May 24 2013 Latest news:
Wednesday, February 20, 2013
Fast food firm apologies after grim discovery in Family Feast meal.
A BARNSTAPLE man who discovered what he thought to be ‘worms’ in his KFC meal has vowed never to eat there again – despite being offered free food by the company.
The Roundswell man, who has asked not to be named, made the grisly discovery while eating a Family Feast chicken dinner at home with his family on December 17 last year.
He said: “I started tucking in and thought it didn’t taste very good so took a closer look.
“It looked like there were worms in the chicken so I just spat it out immediately.”
He took pictures of the meal bought at the KFC restaurant in Roundswell on his mobile phone and telephoned the firm’s customer service number to complain.
The company has since said that the ‘foreign body’ was a kidney rather than worms and has offered him a full apology, as well as a voucher for a 12-piece family feast.
“I’m quite keen on my shooting and prepare quite a lot of birds but I’ve never seen a kidney like that,” he added.
“And I wouldn’t use those vouchers even if my dog was starving to death. It’s really poor quality and you wouldn’t expect it of a worldwide organisation like that.”
In a letter to the customer, KFC said: “The photo has been viewed by our technical department and they confirmed the foreign body has been identified as a kidney.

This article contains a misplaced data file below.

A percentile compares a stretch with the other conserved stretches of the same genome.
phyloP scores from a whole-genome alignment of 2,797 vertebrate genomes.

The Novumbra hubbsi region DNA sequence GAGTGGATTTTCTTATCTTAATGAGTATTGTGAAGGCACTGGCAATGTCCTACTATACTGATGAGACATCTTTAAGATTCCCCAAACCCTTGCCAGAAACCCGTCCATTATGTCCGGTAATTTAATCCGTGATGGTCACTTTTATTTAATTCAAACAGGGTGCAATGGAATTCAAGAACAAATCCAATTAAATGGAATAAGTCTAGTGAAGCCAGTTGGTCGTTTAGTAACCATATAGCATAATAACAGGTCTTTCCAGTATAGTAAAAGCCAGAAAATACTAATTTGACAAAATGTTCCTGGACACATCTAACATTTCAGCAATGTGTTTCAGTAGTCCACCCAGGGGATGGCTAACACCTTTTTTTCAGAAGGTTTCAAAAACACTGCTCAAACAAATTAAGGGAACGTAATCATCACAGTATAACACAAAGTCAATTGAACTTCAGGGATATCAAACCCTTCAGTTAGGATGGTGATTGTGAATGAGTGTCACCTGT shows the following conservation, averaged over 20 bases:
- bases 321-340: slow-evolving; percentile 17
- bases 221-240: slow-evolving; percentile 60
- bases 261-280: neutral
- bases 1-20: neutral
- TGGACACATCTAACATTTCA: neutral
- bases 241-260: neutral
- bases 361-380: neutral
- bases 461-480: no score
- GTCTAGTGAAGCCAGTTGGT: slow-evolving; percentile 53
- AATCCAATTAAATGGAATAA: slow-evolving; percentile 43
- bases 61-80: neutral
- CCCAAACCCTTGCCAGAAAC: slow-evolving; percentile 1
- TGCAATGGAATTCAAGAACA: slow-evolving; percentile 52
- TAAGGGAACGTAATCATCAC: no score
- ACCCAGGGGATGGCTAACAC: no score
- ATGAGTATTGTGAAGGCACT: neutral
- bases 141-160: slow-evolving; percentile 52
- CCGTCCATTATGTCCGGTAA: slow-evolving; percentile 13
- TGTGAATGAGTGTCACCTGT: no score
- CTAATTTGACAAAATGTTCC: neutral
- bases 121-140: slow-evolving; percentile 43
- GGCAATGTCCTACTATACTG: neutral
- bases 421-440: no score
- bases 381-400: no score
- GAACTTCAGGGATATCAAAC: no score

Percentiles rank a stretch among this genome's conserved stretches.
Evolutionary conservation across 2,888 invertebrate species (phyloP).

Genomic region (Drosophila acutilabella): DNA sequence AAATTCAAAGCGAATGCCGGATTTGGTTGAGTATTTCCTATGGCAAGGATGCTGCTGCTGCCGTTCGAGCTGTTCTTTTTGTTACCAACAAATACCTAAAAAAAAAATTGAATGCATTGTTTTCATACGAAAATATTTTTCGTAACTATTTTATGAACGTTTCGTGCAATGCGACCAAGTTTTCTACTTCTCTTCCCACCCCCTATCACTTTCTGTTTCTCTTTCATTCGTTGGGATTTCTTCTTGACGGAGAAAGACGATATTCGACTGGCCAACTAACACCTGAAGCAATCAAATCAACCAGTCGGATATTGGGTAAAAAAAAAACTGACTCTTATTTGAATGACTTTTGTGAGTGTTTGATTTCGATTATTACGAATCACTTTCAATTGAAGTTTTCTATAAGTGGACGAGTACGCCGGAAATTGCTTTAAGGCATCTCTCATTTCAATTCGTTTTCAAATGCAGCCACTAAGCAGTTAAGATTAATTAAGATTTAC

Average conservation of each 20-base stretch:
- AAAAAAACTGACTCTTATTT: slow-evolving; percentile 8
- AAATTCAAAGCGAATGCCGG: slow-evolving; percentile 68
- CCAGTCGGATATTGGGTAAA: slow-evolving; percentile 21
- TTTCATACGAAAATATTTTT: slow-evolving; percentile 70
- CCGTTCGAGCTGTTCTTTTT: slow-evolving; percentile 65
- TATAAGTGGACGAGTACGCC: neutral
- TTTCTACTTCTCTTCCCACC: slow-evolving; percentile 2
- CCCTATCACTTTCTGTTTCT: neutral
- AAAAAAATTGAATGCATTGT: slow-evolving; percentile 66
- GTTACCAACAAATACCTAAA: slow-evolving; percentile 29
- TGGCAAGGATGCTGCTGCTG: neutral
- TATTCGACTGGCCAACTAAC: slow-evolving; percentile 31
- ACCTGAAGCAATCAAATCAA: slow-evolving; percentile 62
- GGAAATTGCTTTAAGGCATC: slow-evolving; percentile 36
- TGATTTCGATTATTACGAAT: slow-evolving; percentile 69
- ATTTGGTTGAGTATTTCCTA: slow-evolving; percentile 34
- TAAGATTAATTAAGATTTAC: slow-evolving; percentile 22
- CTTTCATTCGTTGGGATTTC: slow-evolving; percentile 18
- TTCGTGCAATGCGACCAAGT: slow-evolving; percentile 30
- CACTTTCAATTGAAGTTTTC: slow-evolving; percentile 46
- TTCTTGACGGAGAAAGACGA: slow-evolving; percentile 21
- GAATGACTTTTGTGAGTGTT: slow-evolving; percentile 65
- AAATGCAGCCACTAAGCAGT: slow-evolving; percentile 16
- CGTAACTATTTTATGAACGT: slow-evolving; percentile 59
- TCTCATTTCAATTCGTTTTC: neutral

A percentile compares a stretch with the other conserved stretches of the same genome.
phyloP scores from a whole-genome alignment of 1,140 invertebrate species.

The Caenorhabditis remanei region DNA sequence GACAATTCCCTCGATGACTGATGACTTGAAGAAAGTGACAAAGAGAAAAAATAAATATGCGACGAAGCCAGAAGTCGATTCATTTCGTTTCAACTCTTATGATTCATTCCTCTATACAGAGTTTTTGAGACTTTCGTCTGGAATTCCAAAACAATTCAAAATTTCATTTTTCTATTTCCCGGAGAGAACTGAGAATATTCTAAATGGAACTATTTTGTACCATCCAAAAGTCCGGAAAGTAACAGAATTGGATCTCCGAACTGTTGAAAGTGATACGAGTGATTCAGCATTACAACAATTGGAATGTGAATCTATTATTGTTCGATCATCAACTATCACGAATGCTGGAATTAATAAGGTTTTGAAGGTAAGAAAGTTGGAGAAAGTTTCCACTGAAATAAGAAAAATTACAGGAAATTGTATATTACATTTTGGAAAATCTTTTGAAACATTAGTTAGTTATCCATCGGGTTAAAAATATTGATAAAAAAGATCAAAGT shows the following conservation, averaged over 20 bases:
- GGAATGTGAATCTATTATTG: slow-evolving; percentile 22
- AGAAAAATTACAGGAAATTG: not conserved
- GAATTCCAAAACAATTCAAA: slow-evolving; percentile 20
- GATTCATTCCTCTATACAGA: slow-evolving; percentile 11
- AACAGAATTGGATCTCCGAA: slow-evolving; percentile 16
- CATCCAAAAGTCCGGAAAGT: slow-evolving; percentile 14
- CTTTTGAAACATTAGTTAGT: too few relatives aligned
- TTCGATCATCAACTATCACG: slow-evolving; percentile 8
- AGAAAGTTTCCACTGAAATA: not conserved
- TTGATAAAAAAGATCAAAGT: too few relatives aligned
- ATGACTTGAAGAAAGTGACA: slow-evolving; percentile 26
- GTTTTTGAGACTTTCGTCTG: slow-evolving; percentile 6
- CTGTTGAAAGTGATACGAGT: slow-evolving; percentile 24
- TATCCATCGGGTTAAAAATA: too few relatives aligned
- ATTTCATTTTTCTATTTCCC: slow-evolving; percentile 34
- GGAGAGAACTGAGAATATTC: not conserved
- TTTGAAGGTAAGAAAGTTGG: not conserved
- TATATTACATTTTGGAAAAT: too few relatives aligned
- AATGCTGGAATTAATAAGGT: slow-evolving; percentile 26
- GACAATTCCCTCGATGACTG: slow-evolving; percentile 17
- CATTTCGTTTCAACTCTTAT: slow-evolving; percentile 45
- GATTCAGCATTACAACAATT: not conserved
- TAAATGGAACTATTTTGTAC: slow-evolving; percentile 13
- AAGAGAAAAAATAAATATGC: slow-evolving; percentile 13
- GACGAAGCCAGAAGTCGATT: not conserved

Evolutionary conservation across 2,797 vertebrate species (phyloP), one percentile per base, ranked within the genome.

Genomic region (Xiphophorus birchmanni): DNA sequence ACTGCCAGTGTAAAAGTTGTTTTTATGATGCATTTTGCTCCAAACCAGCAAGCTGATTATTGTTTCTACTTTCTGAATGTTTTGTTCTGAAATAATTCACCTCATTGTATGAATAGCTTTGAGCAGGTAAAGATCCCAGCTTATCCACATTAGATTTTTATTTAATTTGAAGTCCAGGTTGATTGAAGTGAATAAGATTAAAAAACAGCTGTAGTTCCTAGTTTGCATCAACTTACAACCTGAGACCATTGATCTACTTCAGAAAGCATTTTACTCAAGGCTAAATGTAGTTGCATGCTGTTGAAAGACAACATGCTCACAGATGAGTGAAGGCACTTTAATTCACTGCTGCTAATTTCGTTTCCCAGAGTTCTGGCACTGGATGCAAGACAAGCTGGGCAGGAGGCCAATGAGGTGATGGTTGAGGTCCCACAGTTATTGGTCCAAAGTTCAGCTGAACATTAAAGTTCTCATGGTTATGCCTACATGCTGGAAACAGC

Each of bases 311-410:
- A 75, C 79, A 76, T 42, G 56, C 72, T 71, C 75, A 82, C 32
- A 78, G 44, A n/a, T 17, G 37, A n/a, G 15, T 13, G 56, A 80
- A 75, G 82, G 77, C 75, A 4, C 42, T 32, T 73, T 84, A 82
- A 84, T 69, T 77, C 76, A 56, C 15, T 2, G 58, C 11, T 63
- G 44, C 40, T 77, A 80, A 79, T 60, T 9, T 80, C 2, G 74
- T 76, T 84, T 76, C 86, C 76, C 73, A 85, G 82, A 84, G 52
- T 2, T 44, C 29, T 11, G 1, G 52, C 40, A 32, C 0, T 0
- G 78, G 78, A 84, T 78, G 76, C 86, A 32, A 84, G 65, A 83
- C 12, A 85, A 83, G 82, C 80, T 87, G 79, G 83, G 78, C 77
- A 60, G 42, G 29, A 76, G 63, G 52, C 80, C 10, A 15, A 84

“Although totally natural and not in any way harmful we fully appreciate that it is unsightly and unappetising for many people.
“We would like to assure customers that KFC is firmly committed to providing great service to our customers.
“Our aim is to provide 100 per cent customer satisfaction on every visit and we apologise for failing to do so on this occasion.”
When contacted by the Gazette, a spokesperson for the company added: “We sell 200 million pieces of chicken every year and always try to ensure the highest standards in every restaurant.
“However because all our chicken on the bone is freshly prepared by hand, unfortunately on extremely rare occasions, human error can mean that a giblet is not removed in the preparation process.
“After an investigation we can confirm that this was the case and while there was no health risk, we agree it was unsightly. We have apologised with a gesture of goodwill and have reminded staff to pay extra attention when preparing our chicken to ensure this doesn’t happen again.”